Ed Lynum's boyhood house during the Depression had a cardboard ceiling. "Sometimes corn snakes fell on you when you were asleep,'' he says. "We didn't kill the corn snakes because they were up in the ceiling eating the rats.''
It could have been worse.
"At least we never went hungry. We grew our own greens. We made our own syrup from sugar cane. We slaughtered 15 hogs in December and ate everything but the hair during the year. We caught bream, bass and specks and ate 'em for supper. We kids gathered Spanish moss all day and sold it to a mattress factory for 75 cents. Then we could go to the movies. Cost 10 cents to go to the movies. Popcorn was a nickel. Our people had to sit in the balcony.''
His dad was black, his mother white. Sheriff's deputies routinely stopped their car and asked why they were together. To avoid problems, Ed's mother sometimes sat in the back seat while her husband drove — wearing a chauffeur's cap.
In Korea, Ed Lynum served as a military policeman. After the service he joined the police force in a small town near Leesburg called Wildwood.
White residents sometimes addressed him as "boy.'' When he retired three decades later, he was police chief. Six of his children became teachers. One is a nurse. One served in the FBI. One is a lawyer in Leesburg.
• • •
Clifford Smalley thought he was through with Leesburg. After the Air Force, he became a mail carrier, got married and lived in New York. He moved to a progressive city, San Francisco, and worked decades with struggling kids at the YMCA.
Eleven years ago he was widowed.
He moved back to Leesburg because of the fishing and old friendships. He can sit at any lunch counter, drink out of any water fountain, go to the movies and sit wherever he wants.
"I don't think young black people really comprehend or appreciate what my generation had to go through to make a lot of things possible for them,'' he says.
They watched a black man become the president. Chances are they will never watch a Klan rally.
"That happened when Roosevelt ran for president for the last time, in 1944. The Klan paraded through the black part of town, on Pine Street. It was their way of telling us to stay home and not vote.''
At the time of the Klan march, Smalley was a second-grader who looked up to a young soldier from the neighborhood, Julius West, a combat veteran. In Leesburg, home on leave, West was refused entry to Nick's Restaurant.
• • •
Sometimes — and this is hard to explain — Joyce Jones misses the bad old days.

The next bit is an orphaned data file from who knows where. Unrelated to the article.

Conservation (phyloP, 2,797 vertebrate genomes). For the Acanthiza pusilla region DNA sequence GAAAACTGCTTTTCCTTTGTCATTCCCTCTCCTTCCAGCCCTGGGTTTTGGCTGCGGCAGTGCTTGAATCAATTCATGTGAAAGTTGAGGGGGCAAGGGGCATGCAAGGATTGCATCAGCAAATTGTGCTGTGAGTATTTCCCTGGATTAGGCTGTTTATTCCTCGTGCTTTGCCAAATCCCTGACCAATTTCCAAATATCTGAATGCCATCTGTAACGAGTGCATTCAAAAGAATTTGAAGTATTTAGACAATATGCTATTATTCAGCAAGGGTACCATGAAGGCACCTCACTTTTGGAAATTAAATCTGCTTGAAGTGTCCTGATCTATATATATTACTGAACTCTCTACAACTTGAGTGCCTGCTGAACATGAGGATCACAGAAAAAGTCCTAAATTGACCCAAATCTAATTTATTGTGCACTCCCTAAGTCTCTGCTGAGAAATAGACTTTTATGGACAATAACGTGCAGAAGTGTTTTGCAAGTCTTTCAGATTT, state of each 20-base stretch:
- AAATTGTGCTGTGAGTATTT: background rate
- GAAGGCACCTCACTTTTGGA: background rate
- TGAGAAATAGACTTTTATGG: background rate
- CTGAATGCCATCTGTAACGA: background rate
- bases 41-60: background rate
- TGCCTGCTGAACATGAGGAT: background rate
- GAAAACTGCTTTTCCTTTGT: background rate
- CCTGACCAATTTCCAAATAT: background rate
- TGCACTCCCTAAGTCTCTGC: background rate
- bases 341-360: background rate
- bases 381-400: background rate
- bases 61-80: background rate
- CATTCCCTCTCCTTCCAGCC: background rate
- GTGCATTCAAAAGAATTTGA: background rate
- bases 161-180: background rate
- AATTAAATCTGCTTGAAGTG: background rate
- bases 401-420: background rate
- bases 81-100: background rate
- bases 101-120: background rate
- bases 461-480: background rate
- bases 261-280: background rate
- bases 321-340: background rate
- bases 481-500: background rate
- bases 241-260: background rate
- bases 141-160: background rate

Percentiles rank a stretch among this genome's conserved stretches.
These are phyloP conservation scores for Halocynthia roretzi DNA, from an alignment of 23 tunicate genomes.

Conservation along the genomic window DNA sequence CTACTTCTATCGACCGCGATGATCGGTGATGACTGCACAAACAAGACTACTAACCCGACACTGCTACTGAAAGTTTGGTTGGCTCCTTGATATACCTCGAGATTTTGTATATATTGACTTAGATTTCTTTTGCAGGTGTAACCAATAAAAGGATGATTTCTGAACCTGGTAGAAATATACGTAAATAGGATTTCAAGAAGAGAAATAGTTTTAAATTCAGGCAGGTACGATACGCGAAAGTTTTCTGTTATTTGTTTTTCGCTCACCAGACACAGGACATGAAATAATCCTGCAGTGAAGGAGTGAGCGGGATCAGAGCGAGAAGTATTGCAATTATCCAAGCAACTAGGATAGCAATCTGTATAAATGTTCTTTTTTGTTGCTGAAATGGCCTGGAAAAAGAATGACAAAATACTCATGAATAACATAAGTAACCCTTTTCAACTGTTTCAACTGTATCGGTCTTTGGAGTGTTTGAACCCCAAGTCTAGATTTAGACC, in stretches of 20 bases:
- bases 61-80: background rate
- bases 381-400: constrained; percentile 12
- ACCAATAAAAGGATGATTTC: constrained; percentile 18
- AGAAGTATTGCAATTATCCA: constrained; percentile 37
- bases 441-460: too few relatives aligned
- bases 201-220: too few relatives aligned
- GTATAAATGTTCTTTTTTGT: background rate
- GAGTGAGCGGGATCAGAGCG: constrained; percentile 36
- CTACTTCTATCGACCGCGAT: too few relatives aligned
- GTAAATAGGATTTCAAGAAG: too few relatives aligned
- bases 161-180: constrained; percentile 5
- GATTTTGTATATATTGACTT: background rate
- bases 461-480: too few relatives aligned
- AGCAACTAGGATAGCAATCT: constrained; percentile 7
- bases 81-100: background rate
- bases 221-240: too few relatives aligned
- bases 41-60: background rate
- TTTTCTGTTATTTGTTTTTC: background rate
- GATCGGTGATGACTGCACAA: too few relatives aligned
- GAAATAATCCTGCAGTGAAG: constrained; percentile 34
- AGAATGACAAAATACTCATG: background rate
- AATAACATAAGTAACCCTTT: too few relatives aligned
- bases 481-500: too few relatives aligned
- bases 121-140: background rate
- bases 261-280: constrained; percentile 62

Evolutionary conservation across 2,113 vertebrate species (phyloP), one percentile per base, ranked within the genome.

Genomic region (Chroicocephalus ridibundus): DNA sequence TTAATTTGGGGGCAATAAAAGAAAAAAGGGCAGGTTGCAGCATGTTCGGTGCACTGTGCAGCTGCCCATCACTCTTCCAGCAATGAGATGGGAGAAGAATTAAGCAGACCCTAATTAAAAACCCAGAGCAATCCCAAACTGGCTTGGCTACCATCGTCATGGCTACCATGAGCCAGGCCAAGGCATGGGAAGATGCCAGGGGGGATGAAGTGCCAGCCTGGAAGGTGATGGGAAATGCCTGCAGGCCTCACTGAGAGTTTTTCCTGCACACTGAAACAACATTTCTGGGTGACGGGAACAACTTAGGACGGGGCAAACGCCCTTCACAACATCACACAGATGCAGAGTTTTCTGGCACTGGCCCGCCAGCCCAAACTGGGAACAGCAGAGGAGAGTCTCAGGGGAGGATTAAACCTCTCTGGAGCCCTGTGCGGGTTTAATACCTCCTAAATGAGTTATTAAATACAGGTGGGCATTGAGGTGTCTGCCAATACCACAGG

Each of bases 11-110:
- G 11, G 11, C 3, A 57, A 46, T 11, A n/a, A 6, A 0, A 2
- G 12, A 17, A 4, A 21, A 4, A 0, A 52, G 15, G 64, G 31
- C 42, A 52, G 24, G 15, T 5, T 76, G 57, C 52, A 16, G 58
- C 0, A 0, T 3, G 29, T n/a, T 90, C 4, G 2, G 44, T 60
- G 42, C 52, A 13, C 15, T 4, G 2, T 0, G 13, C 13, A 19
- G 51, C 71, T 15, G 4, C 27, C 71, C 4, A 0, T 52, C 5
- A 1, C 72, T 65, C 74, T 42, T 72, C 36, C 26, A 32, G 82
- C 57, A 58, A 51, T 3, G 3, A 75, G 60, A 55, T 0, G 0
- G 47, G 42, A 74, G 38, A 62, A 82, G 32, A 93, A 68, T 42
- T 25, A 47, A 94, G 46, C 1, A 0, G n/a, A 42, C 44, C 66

Not the racism, of course, or the fear of violence. She misses the close-knit black community that seemed to unravel after integration.
"We had our own stores, our own restaurants, our own schools,'' she says. "Everybody knew everybody else. You couldn't misbehave. If you did, somebody else on the block would report you or discipline you. I kind of miss that part.''
When Joyce's mother was struggling and when her father disappeared, her great-grandmother, Rebecca Sarah Ann Elizabeth Louisa Rhodes Richardson, gave her a home. "She was of medium build, very black, with African features,'' Joyce says. "Born, I think, in 1887. She was not one of those 'Come over here and give Grandma a hug' kind of grandmothers. She was very stern. She had high standards for me. She expected me to do well in school, go to church on Sunday and to help with chores.
"She did menial jobs in the white community but had a lot of dignity. She always told me, 'Just because you're poor doesn't mean you're not as good as anybody else.'
"My grandmother was strict. I wasn't allowed to listen to radio because I might hear what she called 'the devil's music.' Only when I was a teenager and moved back with my mother did I hear Sam Cooke and Chuck Berry on the radio.''
Celestine Strawder-Wright grew up in a traditional household. Her dad managed a crew of black men who picked watermelon. Her mother cleaned for a white family. Celestine remembers her first doll, a hand-me-down from her mother's white employer. "The doll had a soft body but a white face,'' Celestine says with a sigh. "I never had a black doll."
Joyce Jones did. She made it out of weeds.
"You'd pick a weed. Let it dry out a little. Then you'd stuff it, green-side first, into a pop bottle, with the dry roots sticking out. You braided the roots like they were black hair. I loved my weed dolls."
• • •
The African-American Museum, a former church parsonage, is next to a beauty parlor and a barbershop. The smell of barbecue floats through the air. Across the street, a pit bull on a chain barks menacingly at people ambling by on the sidewalk.
The old friends — Joyce Jones, Celestine Strawder-Wright, Ed Lynum and Clifford Smalley — gather inside.
In the corner, there's an ironing board and one of those impossibly heavy old-fashioned irons used by generations of black women who worked as laundresses or maids in white Leesburg. Nearby are rusty farm tools of the sort employed by black men who toiled in the orange groves and the watermelon fields and lived in terror that they might, for some reason, attract the attention of the sheriff.
Willis T. McCall died in 1994.
Newspaper stories about him hang from the wall. Many young black Floridians in Lake County know nothing about the sheriff.
If they visit the museum, they will.
Jeff Klinkenberg can be reached at firstname.lastname@example.org or (727) 893-8727. His latest book is "Pilgrim in the Land of Alligators.''